I'm not sure whether the theological/Christological views of John D. Caputo count as fideism in the sense in which that term attaches to, say, Tertullian, Pascal, Kierkegaard, or Karl Barth.
Whether he joins that august company or not, as the significance of his works comes to be sorted by time, I'm glad he recently came within my ken.
Caputo's works include:
AGAINST ETHICS (1993)
THE WEAKNESS OF GOD (2003)
And at essay length, "Temporal Transcendence," in TRANSCENDENCE AND BEYOND (2007).
The title of the anthology to which I've just referred reminds me a bit of Buzz Lightyear's expression, "To Infinity and Beyond." But that is probably unfair to them both.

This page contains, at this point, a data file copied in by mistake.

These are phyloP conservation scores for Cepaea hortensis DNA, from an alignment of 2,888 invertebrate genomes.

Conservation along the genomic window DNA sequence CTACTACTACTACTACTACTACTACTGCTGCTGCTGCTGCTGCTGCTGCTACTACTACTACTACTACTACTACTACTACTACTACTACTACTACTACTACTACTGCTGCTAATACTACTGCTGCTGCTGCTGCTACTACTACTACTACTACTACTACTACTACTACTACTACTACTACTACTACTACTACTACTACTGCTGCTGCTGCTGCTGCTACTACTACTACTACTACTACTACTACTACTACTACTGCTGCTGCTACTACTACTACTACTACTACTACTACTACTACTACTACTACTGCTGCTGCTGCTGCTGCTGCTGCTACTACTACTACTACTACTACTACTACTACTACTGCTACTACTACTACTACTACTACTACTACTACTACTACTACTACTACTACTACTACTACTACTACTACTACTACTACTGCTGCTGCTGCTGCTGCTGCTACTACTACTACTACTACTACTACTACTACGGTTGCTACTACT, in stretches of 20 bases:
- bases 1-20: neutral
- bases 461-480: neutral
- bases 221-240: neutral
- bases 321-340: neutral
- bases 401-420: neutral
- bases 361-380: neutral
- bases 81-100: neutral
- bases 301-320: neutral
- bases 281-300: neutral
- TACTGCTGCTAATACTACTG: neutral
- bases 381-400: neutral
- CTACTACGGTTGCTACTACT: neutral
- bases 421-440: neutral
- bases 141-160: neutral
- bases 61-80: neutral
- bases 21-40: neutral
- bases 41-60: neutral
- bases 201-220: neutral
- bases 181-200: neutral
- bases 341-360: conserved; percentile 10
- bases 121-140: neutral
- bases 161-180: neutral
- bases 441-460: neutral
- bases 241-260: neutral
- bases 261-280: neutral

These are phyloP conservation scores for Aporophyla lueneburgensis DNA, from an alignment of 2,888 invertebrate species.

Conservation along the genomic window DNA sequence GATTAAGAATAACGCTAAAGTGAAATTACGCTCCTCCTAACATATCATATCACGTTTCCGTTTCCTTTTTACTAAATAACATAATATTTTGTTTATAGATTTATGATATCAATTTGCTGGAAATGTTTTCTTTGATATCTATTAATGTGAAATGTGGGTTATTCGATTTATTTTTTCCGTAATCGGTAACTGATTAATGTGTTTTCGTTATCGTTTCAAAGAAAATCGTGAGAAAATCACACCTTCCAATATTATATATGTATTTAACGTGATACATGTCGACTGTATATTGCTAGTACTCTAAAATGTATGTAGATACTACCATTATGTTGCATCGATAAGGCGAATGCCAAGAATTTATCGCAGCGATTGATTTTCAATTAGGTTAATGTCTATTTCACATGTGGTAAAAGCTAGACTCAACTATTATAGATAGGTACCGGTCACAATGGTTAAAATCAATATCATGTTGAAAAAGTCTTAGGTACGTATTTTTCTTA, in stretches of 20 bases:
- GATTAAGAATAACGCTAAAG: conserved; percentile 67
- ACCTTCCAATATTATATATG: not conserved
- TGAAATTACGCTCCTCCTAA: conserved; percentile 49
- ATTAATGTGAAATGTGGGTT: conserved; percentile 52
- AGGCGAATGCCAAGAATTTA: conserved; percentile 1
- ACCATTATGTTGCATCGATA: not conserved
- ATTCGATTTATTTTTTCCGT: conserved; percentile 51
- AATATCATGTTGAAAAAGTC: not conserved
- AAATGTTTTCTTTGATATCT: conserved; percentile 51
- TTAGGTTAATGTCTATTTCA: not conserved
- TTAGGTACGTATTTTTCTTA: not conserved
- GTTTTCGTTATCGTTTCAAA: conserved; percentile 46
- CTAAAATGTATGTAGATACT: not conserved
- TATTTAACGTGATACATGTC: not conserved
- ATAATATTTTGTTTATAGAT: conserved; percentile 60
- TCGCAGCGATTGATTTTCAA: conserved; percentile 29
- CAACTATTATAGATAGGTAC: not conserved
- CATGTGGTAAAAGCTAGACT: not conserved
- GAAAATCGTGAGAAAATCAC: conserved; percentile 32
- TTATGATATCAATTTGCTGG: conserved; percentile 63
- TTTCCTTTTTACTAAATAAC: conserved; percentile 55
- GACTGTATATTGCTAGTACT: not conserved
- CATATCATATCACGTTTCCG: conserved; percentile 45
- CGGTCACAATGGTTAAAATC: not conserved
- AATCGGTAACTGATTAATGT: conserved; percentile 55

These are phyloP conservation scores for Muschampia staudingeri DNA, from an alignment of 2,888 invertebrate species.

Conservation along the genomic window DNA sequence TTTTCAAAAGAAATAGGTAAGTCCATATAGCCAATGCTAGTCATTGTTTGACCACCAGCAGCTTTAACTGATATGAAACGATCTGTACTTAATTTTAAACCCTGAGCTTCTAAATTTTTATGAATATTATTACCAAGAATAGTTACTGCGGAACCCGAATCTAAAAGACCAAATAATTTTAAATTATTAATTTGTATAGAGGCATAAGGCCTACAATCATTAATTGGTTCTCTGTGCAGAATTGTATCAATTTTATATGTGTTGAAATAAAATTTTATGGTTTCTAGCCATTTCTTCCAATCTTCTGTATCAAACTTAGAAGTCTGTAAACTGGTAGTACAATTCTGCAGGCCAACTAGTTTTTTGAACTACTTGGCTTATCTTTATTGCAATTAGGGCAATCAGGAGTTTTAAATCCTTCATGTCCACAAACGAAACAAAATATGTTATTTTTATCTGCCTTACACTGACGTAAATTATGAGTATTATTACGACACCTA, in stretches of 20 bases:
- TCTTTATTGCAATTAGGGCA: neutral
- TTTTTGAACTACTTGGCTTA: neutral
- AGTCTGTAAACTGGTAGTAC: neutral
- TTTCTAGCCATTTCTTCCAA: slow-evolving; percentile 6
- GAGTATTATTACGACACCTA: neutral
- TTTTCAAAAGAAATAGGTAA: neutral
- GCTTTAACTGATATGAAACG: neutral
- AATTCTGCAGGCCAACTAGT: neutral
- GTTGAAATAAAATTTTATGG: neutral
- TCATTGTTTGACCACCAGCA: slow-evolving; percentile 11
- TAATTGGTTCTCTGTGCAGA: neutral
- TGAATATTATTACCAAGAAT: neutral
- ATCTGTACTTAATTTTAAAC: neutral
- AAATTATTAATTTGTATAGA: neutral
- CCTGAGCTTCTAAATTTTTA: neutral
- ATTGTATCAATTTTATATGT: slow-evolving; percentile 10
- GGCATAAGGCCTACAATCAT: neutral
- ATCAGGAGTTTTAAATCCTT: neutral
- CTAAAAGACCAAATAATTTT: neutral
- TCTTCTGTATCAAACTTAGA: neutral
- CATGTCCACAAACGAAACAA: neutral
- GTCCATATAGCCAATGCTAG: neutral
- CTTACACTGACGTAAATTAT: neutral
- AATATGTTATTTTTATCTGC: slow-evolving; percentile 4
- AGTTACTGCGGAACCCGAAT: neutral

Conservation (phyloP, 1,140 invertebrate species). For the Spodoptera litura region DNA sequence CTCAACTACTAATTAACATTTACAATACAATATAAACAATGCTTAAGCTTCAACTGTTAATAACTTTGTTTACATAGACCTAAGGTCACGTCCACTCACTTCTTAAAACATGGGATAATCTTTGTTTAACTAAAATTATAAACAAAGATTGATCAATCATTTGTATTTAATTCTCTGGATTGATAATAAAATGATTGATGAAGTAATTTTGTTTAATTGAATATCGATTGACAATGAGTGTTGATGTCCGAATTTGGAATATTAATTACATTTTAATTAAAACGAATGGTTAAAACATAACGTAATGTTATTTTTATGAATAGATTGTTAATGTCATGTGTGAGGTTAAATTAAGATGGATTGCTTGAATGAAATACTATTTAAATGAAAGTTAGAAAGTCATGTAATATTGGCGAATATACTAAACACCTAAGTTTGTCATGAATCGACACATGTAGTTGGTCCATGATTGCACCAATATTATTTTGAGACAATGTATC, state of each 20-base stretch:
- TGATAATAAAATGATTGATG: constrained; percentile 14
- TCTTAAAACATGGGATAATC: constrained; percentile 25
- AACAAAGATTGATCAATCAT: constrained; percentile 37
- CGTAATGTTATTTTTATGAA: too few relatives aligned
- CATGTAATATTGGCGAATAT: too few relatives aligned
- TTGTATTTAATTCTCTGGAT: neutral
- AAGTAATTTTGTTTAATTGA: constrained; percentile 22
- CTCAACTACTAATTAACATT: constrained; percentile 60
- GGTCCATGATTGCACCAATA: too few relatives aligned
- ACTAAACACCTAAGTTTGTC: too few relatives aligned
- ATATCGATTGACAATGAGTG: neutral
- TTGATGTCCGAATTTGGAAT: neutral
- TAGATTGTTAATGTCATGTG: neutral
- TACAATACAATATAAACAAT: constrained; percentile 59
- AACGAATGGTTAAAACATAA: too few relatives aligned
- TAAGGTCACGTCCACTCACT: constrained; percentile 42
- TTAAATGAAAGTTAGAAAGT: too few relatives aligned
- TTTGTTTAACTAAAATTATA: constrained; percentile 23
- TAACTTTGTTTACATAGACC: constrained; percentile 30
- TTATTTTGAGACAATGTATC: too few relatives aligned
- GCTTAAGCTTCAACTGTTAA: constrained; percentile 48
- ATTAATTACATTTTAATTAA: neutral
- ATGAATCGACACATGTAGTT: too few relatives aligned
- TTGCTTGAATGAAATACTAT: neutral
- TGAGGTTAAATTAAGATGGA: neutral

One quote. Caputo is often quoted saying this, though I don't know the sourcing specifics for it.
"I am seeking to know what religion would look like, what form it would take, if it were wrested free from people who consider themselves authorities in matters in which we are all unlearned novices and perpetual beginners."
Another possible candidate for the title "fideist" is Graham Ward, author of Barth, Derrida, and the Language of Theology. But I'll leave him to another time.